One last positive impression: Titus from Transparency International Zimbabwe had encouraged me also to include political party youth wing leaders in the list of people I try to meet. Jared in Kenya strongly agreed with this encouragement. I must say that I had and still have reservations towards discussing with politicians, simply because I share the stereotype that they (even more than others) are likely to talk what they think is strategically opportune, not what they honestly think. But as much as I like the idea of civil society pressure I had of course to agree that the political system cannot be ignored and that it is vital to also address those who do or will play active roles within it.
Thanks to well-connected Gerald I could meet here in Kampala my first youth wing leaders, this time from the major Ugandan opposition party, the Forum for Democratic Change. And again, the meeting was refreshing. All three seemed very down to earth, very little into rhetorical bubbling and very critical of politics as a self-serving game. More importantly, they were actually keen and had suggestions on setting up practical systems to hold political leaders to account through civil society pressure. Of course, it still remains to be seen how much these positive ideas will be held up once one is on the power side of the system. But my personal impression of them was clearly positive and made me decide to go on with trying to meet young politicians also in other countries.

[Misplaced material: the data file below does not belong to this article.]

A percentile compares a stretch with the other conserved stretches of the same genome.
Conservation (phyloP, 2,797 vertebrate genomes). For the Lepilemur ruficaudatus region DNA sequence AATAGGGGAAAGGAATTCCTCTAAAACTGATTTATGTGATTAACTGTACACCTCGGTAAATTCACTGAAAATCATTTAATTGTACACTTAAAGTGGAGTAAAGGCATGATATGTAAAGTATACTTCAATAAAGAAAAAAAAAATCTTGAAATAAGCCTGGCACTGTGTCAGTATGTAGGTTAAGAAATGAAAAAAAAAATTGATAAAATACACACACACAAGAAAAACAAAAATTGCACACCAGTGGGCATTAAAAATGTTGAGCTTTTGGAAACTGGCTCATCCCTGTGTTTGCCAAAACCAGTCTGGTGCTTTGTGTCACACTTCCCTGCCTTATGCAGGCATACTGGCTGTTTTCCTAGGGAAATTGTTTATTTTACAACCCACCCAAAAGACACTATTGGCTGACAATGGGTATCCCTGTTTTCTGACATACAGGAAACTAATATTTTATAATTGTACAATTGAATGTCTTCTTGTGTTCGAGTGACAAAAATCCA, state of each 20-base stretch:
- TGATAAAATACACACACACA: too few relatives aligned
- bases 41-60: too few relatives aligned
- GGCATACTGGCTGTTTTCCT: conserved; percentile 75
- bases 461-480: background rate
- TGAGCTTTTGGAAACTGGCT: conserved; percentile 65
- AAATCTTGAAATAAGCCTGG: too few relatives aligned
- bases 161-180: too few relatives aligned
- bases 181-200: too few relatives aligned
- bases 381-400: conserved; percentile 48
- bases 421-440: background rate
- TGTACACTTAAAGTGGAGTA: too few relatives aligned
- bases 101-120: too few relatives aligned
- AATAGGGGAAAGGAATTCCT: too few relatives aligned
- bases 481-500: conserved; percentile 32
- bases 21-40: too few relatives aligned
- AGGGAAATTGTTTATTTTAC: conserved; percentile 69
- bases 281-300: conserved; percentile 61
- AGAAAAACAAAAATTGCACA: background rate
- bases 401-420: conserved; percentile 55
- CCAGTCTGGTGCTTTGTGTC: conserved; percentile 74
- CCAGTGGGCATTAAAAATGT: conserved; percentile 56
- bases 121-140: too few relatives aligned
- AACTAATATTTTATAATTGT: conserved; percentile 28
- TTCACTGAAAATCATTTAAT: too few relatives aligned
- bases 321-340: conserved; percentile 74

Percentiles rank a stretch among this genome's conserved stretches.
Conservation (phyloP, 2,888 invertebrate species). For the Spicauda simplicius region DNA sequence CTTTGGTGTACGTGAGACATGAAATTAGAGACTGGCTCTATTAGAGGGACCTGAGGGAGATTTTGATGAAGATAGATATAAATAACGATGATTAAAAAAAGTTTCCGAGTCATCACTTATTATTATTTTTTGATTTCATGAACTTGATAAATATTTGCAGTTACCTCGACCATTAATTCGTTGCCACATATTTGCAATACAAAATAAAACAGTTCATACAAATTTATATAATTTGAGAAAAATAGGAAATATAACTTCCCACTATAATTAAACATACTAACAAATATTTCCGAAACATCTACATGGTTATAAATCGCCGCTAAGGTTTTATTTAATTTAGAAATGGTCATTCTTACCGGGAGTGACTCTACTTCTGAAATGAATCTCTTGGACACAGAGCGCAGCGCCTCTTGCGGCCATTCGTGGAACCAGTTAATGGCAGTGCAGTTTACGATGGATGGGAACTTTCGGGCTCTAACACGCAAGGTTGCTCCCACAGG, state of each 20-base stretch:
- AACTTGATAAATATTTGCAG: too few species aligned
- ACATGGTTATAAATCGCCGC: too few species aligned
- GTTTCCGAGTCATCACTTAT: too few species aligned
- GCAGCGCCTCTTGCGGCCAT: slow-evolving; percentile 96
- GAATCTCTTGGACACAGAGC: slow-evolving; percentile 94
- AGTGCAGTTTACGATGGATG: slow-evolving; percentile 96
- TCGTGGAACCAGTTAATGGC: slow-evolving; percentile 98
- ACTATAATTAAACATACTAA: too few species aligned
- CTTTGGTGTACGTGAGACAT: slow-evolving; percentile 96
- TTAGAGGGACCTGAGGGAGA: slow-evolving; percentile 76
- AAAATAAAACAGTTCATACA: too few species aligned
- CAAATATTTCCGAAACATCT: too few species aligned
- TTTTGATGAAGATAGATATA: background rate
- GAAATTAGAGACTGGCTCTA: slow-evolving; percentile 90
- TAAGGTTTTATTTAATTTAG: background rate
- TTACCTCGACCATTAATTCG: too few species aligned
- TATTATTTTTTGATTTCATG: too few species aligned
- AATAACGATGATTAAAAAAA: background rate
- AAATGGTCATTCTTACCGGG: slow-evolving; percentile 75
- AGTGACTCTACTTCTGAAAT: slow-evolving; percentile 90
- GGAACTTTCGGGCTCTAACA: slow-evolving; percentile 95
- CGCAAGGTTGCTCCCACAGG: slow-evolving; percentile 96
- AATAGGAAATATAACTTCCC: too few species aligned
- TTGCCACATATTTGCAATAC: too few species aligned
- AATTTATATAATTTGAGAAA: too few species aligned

* Why did I like this “rebellious” attitude towards expensive, luxury hotels of the Ugandan activists so much?
First, because I always have an uneasy feeling when I enter this type of hotels. I find it absurd to spend for three nights sleeping a sum for which you could buy a laptop. This symbolises for me unnecessary waste of resources for the sake of status show-off.
Second, in developing countries these hotels are often owned by foreigners or foreign chains which ensures that the money the rich and powerful in that country steal from the people ends up somewhere else.
Third, and related to that, who stays in these kind of hotels in developing countries? I suggest mainly four types of people:
- The mentioned local elites who afford them from stealing from the population
- Foreign businessmen who in most cases come for some kind of doggy business profiting from the lack of enforced labour laws and environment protections in these countries (the “good” businessmen I met so far all stayed in more modest places)
- The staff of international NGOs and financial institutions who ensure that the first two groups have enough to extract
- Rich tourists (with this group I don’t have a problem, it’s up to everybody how to spend our holidays**)
** Still, what I don’t like about this is that expensive hotels are part of the local structures of luxury facilities, which ensure that the money of the visitors with the greatest spending power never trickles down to the majority of the population. One could call this the elite shadow economy, since the owners of these facilities are often well connected enough to not pay taxes.